When we found out that Samsung was sponsoring a favorite highlights series on SBNation, one of the other NBA bloggers quipped "Poor Steve with the Clippers." My first reaction as a long-suffering Clippers fan was to assume that it was some sort of insult about how terrible the Clippers have always been. Then I realized that in fact the comment was referring to the almost limitless number of unforgettable highlights generated by the Clippers over the past two seasons, aka the Blake Griffin era. Imagine that -- the Clippers have too many good moments to choose from.
So what would it be? The Mozgov? The Perk? The pow-Pau? Any one of a number of spectacular alley-oops?
Nope. Instead, I decided to hop in the way back machine and go back a decade or so to a different, and almost equally exciting Clippers team. The bad news is that the highlight is from before the days of HD highlights. The good news is that it is a truly unbelievable play.
The video in this version is a little cleaner and there are a couple of angles of the play.
This version is very poor quality video, but includes Ralph Lawler's ecstatic call of the play.
You all remember it. Sean Rooks gets a rebound, throws a baseball pass to Lamar Odom, who, in midair, throws a no-look twisting alley oop to Darius Miles for the jam. Ninety feet of basketball court, about three seconds, the ball never touches the ground, and neither do Odom or Miles for that matter. Awesome.
It's also, to me, the quintessential Clippers highlight catching all of the promise and all of the heartbreak at once. This play occurred late in Miles' rookie season at just 19 years old. Odom was 21, just his second season in the league. The play came at the end of a Clippers home win against a very good Sacramento Kings team that won 55 games that season. The young and promising Clippers closed that season (their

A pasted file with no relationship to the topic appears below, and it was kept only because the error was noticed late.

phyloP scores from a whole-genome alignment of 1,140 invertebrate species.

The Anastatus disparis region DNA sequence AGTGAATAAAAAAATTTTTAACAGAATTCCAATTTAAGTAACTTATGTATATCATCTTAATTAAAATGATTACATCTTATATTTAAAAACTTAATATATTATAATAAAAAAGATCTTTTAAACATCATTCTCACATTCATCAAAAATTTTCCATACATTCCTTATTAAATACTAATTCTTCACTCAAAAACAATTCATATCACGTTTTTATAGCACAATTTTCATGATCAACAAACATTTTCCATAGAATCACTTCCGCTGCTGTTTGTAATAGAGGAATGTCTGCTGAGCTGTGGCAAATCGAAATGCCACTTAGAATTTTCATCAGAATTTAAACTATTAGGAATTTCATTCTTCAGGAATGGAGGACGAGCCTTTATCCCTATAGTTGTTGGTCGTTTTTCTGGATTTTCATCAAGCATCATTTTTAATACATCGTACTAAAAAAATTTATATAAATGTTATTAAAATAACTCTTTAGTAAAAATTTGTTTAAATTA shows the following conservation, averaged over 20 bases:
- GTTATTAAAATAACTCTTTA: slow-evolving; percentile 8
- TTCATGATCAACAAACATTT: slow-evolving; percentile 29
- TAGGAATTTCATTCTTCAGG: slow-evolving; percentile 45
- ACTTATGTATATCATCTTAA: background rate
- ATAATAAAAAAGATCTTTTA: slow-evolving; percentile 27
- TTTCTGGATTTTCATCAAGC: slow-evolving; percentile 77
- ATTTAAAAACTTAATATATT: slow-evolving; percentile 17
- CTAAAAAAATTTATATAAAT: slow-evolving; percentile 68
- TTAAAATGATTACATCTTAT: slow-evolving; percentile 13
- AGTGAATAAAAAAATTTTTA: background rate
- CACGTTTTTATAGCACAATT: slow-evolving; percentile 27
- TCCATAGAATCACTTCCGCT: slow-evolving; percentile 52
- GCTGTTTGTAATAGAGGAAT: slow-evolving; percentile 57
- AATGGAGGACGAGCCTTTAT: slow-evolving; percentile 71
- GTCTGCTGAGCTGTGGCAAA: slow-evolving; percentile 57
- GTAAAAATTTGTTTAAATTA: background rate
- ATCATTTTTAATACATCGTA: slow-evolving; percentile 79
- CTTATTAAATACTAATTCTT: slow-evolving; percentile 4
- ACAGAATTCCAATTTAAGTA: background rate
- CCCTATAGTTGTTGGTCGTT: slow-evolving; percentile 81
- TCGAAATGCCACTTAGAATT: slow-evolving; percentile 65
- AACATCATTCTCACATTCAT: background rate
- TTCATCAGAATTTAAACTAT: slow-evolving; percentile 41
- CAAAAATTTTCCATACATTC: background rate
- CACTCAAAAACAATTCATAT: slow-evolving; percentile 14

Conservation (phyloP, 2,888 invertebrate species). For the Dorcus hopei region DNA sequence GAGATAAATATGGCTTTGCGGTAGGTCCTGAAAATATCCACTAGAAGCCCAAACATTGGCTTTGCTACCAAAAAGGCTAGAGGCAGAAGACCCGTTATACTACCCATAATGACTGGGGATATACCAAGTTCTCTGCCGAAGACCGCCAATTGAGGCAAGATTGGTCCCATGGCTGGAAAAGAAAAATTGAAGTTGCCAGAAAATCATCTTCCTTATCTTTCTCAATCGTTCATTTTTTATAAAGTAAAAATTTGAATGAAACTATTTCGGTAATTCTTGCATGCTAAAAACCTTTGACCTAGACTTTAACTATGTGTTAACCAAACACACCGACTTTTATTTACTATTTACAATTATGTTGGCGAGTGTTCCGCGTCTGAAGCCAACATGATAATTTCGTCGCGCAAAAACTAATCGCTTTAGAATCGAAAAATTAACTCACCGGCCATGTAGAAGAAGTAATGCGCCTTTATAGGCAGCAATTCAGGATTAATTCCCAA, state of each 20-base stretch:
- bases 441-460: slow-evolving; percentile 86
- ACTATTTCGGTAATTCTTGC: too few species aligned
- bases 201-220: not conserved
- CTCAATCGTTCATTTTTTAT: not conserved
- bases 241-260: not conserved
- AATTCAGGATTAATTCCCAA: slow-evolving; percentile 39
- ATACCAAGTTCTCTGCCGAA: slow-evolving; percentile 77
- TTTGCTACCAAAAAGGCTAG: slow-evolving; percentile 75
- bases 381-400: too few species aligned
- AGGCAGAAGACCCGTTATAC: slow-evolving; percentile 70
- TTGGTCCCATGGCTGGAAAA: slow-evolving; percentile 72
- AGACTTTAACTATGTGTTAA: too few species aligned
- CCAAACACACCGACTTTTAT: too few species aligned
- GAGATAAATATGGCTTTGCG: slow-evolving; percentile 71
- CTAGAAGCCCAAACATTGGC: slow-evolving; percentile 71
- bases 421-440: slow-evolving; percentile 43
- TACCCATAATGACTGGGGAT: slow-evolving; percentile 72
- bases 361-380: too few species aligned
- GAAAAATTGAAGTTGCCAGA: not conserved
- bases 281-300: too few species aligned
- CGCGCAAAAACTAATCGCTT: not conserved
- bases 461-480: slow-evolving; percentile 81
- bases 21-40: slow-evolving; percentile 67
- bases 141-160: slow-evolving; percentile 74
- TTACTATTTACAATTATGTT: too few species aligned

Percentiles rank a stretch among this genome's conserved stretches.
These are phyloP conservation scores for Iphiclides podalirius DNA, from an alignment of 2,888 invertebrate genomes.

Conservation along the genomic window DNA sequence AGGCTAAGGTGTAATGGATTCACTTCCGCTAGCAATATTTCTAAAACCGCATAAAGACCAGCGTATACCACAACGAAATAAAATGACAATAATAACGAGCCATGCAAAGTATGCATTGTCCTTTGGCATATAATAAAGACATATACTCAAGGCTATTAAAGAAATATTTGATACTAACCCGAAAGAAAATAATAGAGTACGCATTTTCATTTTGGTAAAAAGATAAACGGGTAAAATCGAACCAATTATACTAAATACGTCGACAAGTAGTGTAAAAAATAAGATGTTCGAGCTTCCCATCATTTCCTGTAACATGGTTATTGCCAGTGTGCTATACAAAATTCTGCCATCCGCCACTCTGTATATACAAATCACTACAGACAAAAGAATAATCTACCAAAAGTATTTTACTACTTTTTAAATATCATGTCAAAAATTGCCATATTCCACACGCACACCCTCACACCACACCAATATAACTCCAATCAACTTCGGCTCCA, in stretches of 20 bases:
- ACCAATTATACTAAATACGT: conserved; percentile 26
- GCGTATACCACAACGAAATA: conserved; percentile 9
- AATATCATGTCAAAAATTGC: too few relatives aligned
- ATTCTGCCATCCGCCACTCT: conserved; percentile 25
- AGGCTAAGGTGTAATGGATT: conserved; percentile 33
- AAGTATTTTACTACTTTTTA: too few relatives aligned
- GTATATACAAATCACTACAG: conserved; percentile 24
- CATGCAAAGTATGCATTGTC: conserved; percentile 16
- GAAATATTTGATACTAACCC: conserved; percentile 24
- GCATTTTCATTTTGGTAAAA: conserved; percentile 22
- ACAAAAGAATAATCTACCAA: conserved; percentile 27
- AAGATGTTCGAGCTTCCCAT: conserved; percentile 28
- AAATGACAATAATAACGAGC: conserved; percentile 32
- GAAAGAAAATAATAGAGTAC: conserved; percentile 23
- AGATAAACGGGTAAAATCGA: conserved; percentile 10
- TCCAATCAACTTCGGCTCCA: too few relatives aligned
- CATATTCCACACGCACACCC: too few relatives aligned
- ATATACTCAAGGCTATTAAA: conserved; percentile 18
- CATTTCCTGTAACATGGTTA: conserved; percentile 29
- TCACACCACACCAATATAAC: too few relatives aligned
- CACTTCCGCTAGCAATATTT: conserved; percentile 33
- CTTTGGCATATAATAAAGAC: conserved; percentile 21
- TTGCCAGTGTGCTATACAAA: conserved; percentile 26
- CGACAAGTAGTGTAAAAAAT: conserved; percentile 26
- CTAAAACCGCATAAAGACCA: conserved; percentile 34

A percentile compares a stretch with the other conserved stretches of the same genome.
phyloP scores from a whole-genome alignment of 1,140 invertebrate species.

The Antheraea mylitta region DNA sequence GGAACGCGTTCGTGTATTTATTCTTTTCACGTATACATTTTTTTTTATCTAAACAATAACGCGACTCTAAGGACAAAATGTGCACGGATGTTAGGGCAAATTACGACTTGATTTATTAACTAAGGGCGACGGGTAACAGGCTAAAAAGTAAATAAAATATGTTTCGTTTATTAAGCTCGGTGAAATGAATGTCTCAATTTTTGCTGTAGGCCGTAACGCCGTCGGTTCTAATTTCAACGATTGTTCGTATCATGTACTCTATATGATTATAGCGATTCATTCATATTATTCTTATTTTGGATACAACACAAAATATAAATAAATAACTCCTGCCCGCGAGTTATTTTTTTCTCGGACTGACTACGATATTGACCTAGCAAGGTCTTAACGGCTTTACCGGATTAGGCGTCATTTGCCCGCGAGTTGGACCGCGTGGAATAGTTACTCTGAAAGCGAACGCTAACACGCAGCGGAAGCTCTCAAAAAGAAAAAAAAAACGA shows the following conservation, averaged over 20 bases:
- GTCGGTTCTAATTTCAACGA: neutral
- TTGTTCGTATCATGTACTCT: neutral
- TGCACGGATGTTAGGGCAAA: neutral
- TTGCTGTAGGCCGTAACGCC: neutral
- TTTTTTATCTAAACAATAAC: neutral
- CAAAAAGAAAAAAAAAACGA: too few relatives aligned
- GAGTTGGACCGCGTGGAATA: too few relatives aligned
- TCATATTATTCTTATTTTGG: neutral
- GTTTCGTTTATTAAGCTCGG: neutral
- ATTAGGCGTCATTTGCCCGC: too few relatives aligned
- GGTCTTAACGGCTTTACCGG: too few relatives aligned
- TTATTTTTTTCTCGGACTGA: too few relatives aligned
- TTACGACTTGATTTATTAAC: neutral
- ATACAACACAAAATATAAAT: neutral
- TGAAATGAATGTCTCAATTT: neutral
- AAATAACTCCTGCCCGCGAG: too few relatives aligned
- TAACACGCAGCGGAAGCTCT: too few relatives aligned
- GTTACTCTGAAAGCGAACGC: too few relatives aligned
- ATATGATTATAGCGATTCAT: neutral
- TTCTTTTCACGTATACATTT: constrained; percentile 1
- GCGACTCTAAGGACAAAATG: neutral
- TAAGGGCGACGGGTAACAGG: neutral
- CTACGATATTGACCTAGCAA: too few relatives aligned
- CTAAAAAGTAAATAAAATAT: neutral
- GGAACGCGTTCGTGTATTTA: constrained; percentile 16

first second in the STAPLES Center) winning 15 of their final 28 games and seemed to really be on the verge of building something special.
But two seasons later Miles was gone in a trade for Andre Miller, Miller was a disaster as a Clipper and the season after that Odom was gone along with Miller and a slew of others. The Clippers won 31 games in 2000-2001 including the one from the highlight as a young, up and coming team -- two seasons later they won just 27 games.
The highlight seems particularly interesting right now as it features Odom, who could be a Clipper again in the next few days.
It was a spectacular play, but it's also a cautionary tale as well. NBA success is built over the long haul, not on highlight reel plays. The current Clipper team has much more promise than the one at the start of the century, but handled improperly, long term success could be just as elusive.
We know we are in for many more great highlights with Griffin and DeAndre Jordan and Chris Paul next season -- but the real question is whether the team can sustain some level of success.